The Importance of Community at Flats at Two Creeks
Annie, Supportive Services Coordinator at Flats at Two Creeks, couldn’t be more excited to share about her residents.
“I love them so much, they’ve been so great to work with,” she says. And while her words were genuine, it was easy to see the truth in them through her acute observations of her residents’ growth and connection to one another.
“They make my job so easy because there is already such a great sense of community here.” She tells me about how, on Thanksgiving, about 20 of the residents planned a Friendsgiving together, utilizing two separate apartments across the hall from each other just to be able to fit all the attendees.
“They were walking back and forth with food and utensils, borrowing ingredients and plates,” Annie says, “And this was not anything I planned. They came together and did the whole thing themselves. Even when I do plan events, there is always a resident who wants to do something additional for everyone else.
“Last month I had a resident tell me, ‘I’m bringing breakfast burritos for everyone.’ She came down with her own ingredients and used the community kitchen here to make sure everyone was fed for our resident event.”
We discuss how impactful that sense of human connection is for the residents. When you have a solid foundation of love and support, it gives you the ability to do the hard things in your own life. It gives you the confidence to experience your own independence and self-expression.
“I had one resident that was very guarded when he first moved in and cynical. He didn’t express much joy but, to my surprise, he showed up one day to an event we had going on. It was something simple, and he mostly sat away from everyone else, not speaking to anyone.
“I just kept with him, asking if he needed anything, if he wanted to participate, even if it was small. The residents began trying to include him, even if just through conversation. When he began conversing with other residents I counted it as a big win.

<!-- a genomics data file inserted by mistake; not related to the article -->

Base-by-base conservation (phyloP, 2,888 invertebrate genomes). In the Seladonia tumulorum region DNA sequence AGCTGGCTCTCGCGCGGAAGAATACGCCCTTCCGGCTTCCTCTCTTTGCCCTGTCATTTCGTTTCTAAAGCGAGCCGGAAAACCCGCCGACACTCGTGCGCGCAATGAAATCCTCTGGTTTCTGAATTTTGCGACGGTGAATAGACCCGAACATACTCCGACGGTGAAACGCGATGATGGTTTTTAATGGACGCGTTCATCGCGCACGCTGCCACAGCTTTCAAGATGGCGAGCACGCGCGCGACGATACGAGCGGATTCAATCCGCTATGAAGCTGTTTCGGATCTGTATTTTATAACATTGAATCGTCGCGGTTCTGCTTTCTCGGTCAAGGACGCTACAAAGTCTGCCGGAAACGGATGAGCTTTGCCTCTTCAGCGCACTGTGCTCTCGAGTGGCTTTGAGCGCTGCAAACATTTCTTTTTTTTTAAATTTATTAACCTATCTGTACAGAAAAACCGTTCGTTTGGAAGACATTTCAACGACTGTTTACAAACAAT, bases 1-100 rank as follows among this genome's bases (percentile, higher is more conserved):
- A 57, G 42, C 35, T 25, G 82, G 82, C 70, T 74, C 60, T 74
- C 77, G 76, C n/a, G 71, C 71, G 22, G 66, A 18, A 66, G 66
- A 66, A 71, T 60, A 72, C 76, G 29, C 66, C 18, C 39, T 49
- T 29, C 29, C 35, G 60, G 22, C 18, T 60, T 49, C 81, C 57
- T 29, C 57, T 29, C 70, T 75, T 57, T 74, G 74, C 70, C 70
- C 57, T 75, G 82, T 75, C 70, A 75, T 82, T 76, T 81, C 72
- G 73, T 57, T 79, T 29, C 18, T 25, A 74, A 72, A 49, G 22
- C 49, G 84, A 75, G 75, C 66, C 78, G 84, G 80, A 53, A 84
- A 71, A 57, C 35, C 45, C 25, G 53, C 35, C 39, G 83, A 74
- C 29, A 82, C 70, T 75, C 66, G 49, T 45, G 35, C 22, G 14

“After that day he slowly became more regular at our events. Each day we would welcome him, and each day he opened up more. Now he comes to every resident event, even volunteering his time to help set up or assist other residents. He is very warm and talkative and has made many friends amongst the residents. He is a joy to be around and is truly delightful.”
It’s a story that Annie thinks epitomizes the importance of genuine human connection. When you come from so much time spent in solitude, when you alone carry the burden of your well-being, or when others have mistreated you, it creates a guard and distrust of others. Not to mention it is an exhausting way of living.
“But when you experience genuine support, love, and community, it chips away at that guard and coldness towards others. The result is a warmth that fills your own heart and overflows to others.”
It makes sense that, in the season of giving and holiday, the same resident has a wreath hanging from his door that he made during a resident event. It is this exact growth that excites Annie and all of us at Archway, it is the reason we come to work every day.